Sudan’s cabinet decided on Tuesday to repeal a law dating back to 1958 that barred diplomatic or business relations with Israel, it said in a statement, according to Reuters.

The decision still needs to be confirmed in a joint meeting between its sovereign council and cabinet before going into effect, though it is being seen as key to paving the way for more official ties.

According to the report, Sudan’s military is behind the move.

Sudan was one of several Arab countries that normalized relations with Israel after the initial U.S.-brokered Abraham Accords with the United Arab Emirates and Bahrain in September. Morocco also followed suit shortly afterwards to solidify ties with the Jewish state.

Israel’s Intelligence Minister Eli Cohen, who led a delegation to Sudan in January, said in a statement: “This is an important and necessary step toward the signing of a peace accord between the countries.”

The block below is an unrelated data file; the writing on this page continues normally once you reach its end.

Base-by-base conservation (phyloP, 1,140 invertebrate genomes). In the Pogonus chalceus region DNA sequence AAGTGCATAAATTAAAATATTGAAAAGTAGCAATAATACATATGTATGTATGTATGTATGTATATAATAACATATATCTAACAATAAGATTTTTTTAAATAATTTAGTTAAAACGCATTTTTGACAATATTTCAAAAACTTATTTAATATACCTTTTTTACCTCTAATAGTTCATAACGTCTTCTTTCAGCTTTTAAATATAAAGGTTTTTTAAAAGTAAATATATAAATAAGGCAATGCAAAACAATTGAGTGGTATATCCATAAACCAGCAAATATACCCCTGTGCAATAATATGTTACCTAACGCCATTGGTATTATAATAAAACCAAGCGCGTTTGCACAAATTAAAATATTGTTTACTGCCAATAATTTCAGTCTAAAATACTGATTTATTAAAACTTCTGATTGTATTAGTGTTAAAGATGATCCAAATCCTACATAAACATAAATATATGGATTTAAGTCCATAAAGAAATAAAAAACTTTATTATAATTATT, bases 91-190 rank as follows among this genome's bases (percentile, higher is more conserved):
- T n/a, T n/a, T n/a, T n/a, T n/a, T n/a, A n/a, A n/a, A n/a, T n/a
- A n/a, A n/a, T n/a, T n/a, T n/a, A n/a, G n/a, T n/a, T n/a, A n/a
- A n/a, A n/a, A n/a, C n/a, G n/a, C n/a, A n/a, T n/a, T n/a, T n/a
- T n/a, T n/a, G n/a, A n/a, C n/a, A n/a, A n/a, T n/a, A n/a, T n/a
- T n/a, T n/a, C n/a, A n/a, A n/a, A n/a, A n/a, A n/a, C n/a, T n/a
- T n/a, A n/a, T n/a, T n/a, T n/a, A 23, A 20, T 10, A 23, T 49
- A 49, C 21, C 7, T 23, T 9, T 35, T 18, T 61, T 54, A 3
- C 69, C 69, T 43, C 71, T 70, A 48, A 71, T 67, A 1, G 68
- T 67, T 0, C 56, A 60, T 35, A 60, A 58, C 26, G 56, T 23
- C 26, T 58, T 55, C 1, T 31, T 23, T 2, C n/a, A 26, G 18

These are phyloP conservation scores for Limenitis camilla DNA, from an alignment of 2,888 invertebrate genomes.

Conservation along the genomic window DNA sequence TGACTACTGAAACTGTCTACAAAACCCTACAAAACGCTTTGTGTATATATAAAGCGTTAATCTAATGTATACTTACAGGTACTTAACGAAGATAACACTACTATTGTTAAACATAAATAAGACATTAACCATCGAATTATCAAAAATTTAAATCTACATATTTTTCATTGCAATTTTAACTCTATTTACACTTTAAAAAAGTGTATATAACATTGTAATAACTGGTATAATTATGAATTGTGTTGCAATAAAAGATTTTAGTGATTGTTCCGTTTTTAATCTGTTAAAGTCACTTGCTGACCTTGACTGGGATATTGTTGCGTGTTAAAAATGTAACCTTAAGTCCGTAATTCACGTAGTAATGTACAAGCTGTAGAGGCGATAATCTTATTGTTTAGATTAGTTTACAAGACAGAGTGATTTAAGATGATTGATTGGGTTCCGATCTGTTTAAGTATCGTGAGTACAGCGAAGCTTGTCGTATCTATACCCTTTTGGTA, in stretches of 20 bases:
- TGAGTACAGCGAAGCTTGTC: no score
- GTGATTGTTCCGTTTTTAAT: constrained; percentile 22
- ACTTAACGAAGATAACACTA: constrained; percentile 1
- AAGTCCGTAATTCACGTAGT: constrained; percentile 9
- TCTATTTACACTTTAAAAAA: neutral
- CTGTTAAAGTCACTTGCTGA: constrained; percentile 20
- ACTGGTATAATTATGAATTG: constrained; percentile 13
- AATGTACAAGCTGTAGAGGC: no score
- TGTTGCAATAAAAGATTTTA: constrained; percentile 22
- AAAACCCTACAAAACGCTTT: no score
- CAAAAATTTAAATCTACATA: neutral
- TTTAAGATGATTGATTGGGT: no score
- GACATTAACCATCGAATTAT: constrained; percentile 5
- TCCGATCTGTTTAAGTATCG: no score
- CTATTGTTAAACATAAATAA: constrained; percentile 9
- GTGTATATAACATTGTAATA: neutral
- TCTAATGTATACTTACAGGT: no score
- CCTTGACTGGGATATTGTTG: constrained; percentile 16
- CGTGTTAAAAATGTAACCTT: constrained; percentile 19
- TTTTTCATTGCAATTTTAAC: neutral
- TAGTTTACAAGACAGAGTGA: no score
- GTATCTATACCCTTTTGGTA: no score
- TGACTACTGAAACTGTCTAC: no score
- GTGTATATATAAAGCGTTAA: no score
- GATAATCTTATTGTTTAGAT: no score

JNS

Support
Jewish News Syndicate


With geographic, political and social divides growing wider, high-quality reporting and informed analysis are more important than ever to keep people connected.

Our ability to cover the most important issues in Israel and throughout the Jewish world—without the standard media bias—depends on the support of committed readers.

If you appreciate the value of our news service and recognize how JNS stands out among the competition, please click on the link and make a one-time or monthly contribution.

We appreciate your support.